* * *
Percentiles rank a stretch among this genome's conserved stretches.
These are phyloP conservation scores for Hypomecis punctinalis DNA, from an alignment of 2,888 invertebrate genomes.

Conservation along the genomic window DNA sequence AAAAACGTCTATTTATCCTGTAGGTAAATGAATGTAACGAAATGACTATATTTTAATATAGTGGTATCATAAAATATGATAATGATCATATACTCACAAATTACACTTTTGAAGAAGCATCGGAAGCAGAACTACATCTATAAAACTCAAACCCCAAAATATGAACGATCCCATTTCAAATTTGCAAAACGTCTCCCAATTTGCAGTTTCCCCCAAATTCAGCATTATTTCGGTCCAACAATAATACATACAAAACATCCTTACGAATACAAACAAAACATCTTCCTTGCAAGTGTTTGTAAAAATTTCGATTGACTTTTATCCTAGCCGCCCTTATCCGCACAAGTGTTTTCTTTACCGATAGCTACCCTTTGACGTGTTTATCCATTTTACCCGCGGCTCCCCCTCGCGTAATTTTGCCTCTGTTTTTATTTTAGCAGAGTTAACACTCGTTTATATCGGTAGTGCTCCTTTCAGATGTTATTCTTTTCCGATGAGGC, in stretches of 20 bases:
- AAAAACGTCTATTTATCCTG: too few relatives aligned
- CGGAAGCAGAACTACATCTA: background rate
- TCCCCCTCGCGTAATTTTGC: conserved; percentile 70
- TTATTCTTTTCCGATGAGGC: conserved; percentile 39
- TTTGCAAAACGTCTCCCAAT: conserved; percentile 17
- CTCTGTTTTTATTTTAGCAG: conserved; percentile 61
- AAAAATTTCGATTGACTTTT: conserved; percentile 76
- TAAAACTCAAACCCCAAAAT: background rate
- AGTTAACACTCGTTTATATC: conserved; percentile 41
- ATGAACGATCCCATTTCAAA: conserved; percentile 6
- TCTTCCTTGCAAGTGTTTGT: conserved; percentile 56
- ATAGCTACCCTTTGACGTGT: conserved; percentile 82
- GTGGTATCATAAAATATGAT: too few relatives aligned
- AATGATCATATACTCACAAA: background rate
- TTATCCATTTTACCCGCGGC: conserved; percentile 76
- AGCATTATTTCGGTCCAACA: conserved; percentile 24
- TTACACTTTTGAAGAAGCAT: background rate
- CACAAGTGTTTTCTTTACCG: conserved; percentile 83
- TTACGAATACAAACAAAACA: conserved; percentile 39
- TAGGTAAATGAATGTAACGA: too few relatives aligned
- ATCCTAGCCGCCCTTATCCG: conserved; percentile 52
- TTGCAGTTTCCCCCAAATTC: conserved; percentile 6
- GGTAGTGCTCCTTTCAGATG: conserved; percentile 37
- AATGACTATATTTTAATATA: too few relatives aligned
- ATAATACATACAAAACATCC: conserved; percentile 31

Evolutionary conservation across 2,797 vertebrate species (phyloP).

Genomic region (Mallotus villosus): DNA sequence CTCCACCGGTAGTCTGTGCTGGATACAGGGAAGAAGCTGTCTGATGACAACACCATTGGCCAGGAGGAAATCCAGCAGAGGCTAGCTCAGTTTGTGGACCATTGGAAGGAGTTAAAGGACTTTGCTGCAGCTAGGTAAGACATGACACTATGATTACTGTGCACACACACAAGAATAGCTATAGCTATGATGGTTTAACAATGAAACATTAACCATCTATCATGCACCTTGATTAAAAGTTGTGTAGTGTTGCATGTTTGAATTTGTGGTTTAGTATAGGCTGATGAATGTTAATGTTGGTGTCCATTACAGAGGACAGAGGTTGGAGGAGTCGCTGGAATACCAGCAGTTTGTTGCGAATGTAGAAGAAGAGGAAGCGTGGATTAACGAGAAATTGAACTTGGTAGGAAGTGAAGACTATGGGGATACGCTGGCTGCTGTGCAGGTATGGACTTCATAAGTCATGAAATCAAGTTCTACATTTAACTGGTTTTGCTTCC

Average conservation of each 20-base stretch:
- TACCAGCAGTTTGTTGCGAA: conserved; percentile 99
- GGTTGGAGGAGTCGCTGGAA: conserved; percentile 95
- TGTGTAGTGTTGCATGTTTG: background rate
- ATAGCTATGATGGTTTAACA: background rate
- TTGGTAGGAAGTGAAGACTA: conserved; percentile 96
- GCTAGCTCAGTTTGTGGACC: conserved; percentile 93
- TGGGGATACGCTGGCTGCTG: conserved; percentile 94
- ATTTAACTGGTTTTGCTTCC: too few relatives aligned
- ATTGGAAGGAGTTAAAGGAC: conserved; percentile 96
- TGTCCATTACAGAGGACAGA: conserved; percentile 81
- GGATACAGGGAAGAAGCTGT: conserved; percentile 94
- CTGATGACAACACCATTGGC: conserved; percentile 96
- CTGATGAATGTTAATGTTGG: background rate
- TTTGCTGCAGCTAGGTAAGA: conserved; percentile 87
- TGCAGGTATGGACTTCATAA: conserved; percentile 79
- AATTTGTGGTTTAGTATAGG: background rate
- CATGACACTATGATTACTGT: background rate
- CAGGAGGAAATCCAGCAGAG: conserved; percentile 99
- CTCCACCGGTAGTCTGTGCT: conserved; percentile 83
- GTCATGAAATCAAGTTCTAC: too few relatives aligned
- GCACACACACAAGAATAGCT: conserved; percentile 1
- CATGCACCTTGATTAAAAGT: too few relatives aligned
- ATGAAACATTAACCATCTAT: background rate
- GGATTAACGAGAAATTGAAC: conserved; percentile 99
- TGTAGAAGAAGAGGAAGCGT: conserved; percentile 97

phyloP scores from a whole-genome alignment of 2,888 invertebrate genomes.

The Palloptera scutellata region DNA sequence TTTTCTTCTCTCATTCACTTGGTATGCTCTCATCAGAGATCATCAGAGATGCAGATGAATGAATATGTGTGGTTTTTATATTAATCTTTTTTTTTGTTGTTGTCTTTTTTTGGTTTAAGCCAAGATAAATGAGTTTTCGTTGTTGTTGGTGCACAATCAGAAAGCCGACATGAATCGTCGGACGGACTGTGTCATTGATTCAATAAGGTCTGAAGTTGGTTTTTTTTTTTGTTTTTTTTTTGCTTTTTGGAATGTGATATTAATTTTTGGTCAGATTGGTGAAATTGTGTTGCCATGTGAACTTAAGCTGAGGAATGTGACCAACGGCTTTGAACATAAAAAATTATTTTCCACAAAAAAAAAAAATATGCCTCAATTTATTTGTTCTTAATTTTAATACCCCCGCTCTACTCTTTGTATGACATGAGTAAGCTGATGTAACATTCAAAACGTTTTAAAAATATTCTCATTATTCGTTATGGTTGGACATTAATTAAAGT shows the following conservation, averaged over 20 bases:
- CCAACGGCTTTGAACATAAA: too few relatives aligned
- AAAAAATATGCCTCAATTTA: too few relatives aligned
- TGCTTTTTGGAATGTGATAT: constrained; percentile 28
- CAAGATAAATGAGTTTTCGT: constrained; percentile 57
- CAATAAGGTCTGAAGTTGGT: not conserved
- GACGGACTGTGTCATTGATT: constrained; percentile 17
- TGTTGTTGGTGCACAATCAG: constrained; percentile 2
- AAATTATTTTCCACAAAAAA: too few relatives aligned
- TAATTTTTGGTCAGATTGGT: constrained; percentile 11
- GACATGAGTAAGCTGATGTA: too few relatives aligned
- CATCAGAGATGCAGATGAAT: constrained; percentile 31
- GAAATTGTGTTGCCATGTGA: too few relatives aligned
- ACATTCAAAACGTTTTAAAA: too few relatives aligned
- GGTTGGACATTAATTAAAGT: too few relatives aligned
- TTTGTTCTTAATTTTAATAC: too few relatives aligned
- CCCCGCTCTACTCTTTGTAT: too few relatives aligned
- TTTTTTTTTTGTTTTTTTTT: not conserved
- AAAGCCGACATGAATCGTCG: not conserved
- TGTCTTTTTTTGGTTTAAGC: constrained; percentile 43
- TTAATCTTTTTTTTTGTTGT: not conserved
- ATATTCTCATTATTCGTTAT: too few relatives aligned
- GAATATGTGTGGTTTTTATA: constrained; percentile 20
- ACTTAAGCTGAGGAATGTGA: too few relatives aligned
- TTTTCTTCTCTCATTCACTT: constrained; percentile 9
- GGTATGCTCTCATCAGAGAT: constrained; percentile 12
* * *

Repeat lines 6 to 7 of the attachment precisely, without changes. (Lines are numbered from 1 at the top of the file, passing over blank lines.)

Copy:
- TCCCCCTCGCGTAATTTTGC: conserved; percentile 70
- TTATTCTTTTCCGATGAGGC: conserved; percentile 39